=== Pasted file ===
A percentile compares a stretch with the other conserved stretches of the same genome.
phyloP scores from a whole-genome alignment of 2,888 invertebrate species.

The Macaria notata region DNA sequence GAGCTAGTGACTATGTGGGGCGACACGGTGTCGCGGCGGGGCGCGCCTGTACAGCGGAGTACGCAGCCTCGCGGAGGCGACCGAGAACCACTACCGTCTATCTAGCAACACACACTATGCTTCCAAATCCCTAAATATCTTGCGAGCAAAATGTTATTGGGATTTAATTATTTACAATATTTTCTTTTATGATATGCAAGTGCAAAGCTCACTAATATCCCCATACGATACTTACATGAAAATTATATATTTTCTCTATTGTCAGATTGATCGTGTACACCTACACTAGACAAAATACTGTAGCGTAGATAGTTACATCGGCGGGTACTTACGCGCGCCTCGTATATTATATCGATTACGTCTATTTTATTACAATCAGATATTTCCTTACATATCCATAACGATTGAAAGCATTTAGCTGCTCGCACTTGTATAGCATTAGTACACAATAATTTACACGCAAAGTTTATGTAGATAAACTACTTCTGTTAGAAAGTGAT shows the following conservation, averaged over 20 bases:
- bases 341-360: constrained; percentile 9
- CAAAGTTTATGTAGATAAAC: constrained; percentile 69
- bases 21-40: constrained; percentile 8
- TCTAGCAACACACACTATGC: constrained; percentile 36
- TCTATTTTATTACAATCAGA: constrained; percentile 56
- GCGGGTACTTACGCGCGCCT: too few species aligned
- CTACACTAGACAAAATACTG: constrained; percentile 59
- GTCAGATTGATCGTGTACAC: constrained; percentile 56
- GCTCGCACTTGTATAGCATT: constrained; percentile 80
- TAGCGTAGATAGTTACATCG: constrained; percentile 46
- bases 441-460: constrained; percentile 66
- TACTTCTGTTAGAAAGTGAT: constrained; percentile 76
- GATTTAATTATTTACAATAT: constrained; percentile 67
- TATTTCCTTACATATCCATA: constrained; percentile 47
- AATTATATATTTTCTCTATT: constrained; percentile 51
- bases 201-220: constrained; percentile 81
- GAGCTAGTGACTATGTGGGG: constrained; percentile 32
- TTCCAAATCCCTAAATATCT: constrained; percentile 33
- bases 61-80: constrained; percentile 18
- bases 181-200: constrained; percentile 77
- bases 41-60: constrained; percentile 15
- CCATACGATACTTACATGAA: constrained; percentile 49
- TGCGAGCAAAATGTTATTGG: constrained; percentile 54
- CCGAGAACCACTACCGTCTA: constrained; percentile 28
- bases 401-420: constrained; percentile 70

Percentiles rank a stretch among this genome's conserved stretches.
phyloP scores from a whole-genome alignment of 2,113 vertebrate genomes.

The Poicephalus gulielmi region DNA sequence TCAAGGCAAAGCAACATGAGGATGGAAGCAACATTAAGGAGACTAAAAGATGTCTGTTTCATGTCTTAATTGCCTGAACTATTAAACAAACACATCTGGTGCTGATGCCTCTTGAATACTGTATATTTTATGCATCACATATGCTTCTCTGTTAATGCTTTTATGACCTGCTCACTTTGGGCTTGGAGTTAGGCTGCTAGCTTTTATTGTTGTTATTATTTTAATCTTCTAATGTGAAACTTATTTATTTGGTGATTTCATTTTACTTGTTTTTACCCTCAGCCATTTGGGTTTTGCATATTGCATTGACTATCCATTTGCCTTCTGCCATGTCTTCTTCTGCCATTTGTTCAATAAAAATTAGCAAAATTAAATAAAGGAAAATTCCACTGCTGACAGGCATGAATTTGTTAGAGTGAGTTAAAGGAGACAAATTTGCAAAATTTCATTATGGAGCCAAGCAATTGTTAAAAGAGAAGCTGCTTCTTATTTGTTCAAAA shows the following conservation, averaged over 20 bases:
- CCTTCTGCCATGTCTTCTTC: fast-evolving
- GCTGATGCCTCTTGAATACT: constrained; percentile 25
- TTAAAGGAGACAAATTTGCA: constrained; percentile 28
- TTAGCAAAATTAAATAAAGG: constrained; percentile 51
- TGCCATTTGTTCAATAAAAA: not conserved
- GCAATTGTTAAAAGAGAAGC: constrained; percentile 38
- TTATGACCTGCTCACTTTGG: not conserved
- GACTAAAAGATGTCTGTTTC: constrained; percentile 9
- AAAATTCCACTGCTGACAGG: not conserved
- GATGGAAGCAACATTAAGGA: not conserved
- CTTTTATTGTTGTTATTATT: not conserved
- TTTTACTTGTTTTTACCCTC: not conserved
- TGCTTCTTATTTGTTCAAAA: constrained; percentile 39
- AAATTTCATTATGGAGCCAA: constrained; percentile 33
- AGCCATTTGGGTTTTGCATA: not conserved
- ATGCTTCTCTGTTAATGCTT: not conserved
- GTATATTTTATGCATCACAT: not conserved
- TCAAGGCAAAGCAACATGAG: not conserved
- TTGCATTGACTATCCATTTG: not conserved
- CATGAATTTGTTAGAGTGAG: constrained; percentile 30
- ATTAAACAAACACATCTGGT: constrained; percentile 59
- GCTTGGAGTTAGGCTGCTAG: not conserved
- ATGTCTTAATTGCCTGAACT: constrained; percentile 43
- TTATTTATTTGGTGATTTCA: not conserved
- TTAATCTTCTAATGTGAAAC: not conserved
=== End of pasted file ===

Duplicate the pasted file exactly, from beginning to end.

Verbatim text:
A percentile compares a stretch with the other conserved stretches of the same genome.
phyloP scores from a whole-genome alignment of 2,888 invertebrate species.

The Macaria notata region DNA sequence GAGCTAGTGACTATGTGGGGCGACACGGTGTCGCGGCGGGGCGCGCCTGTACAGCGGAGTACGCAGCCTCGCGGAGGCGACCGAGAACCACTACCGTCTATCTAGCAACACACACTATGCTTCCAAATCCCTAAATATCTTGCGAGCAAAATGTTATTGGGATTTAATTATTTACAATATTTTCTTTTATGATATGCAAGTGCAAAGCTCACTAATATCCCCATACGATACTTACATGAAAATTATATATTTTCTCTATTGTCAGATTGATCGTGTACACCTACACTAGACAAAATACTGTAGCGTAGATAGTTACATCGGCGGGTACTTACGCGCGCCTCGTATATTATATCGATTACGTCTATTTTATTACAATCAGATATTTCCTTACATATCCATAACGATTGAAAGCATTTAGCTGCTCGCACTTGTATAGCATTAGTACACAATAATTTACACGCAAAGTTTATGTAGATAAACTACTTCTGTTAGAAAGTGAT shows the following conservation, averaged over 20 bases:
- bases 341-360: constrained; percentile 9
- CAAAGTTTATGTAGATAAAC: constrained; percentile 69
- bases 21-40: constrained; percentile 8
- TCTAGCAACACACACTATGC: constrained; percentile 36
- TCTATTTTATTACAATCAGA: constrained; percentile 56
- GCGGGTACTTACGCGCGCCT: too few species aligned
- CTACACTAGACAAAATACTG: constrained; percentile 59
- GTCAGATTGATCGTGTACAC: constrained; percentile 56
- GCTCGCACTTGTATAGCATT: constrained; percentile 80
- TAGCGTAGATAGTTACATCG: constrained; percentile 46
- bases 441-460: constrained; percentile 66
- TACTTCTGTTAGAAAGTGAT: constrained; percentile 76
- GATTTAATTATTTACAATAT: constrained; percentile 67
- TATTTCCTTACATATCCATA: constrained; percentile 47
- AATTATATATTTTCTCTATT: constrained; percentile 51
- bases 201-220: constrained; percentile 81
- GAGCTAGTGACTATGTGGGG: constrained; percentile 32
- TTCCAAATCCCTAAATATCT: constrained; percentile 33
- bases 61-80: constrained; percentile 18
- bases 181-200: constrained; percentile 77
- bases 41-60: constrained; percentile 15
- CCATACGATACTTACATGAA: constrained; percentile 49
- TGCGAGCAAAATGTTATTGG: constrained; percentile 54
- CCGAGAACCACTACCGTCTA: constrained; percentile 28
- bases 401-420: constrained; percentile 70

Percentiles rank a stretch among this genome's conserved stretches.
phyloP scores from a whole-genome alignment of 2,113 vertebrate genomes.

The Poicephalus gulielmi region DNA sequence TCAAGGCAAAGCAACATGAGGATGGAAGCAACATTAAGGAGACTAAAAGATGTCTGTTTCATGTCTTAATTGCCTGAACTATTAAACAAACACATCTGGTGCTGATGCCTCTTGAATACTGTATATTTTATGCATCACATATGCTTCTCTGTTAATGCTTTTATGACCTGCTCACTTTGGGCTTGGAGTTAGGCTGCTAGCTTTTATTGTTGTTATTATTTTAATCTTCTAATGTGAAACTTATTTATTTGGTGATTTCATTTTACTTGTTTTTACCCTCAGCCATTTGGGTTTTGCATATTGCATTGACTATCCATTTGCCTTCTGCCATGTCTTCTTCTGCCATTTGTTCAATAAAAATTAGCAAAATTAAATAAAGGAAAATTCCACTGCTGACAGGCATGAATTTGTTAGAGTGAGTTAAAGGAGACAAATTTGCAAAATTTCATTATGGAGCCAAGCAATTGTTAAAAGAGAAGCTGCTTCTTATTTGTTCAAAA shows the following conservation, averaged over 20 bases:
- CCTTCTGCCATGTCTTCTTC: fast-evolving
- GCTGATGCCTCTTGAATACT: constrained; percentile 25
- TTAAAGGAGACAAATTTGCA: constrained; percentile 28
- TTAGCAAAATTAAATAAAGG: constrained; percentile 51
- TGCCATTTGTTCAATAAAAA: not conserved
- GCAATTGTTAAAAGAGAAGC: constrained; percentile 38
- TTATGACCTGCTCACTTTGG: not conserved
- GACTAAAAGATGTCTGTTTC: constrained; percentile 9
- AAAATTCCACTGCTGACAGG: not conserved
- GATGGAAGCAACATTAAGGA: not conserved
- CTTTTATTGTTGTTATTATT: not conserved
- TTTTACTTGTTTTTACCCTC: not conserved
- TGCTTCTTATTTGTTCAAAA: constrained; percentile 39
- AAATTTCATTATGGAGCCAA: constrained; percentile 33
- AGCCATTTGGGTTTTGCATA: not conserved
- ATGCTTCTCTGTTAATGCTT: not conserved
- GTATATTTTATGCATCACAT: not conserved
- TCAAGGCAAAGCAACATGAG: not conserved
- TTGCATTGACTATCCATTTG: not conserved
- CATGAATTTGTTAGAGTGAG: constrained; percentile 30
- ATTAAACAAACACATCTGGT: constrained; percentile 59
- GCTTGGAGTTAGGCTGCTAG: not conserved
- ATGTCTTAATTGCCTGAACT: constrained; percentile 43
- TTATTTATTTGGTGATTTCA: not conserved
- TTAATCTTCTAATGTGAAAC: not conserved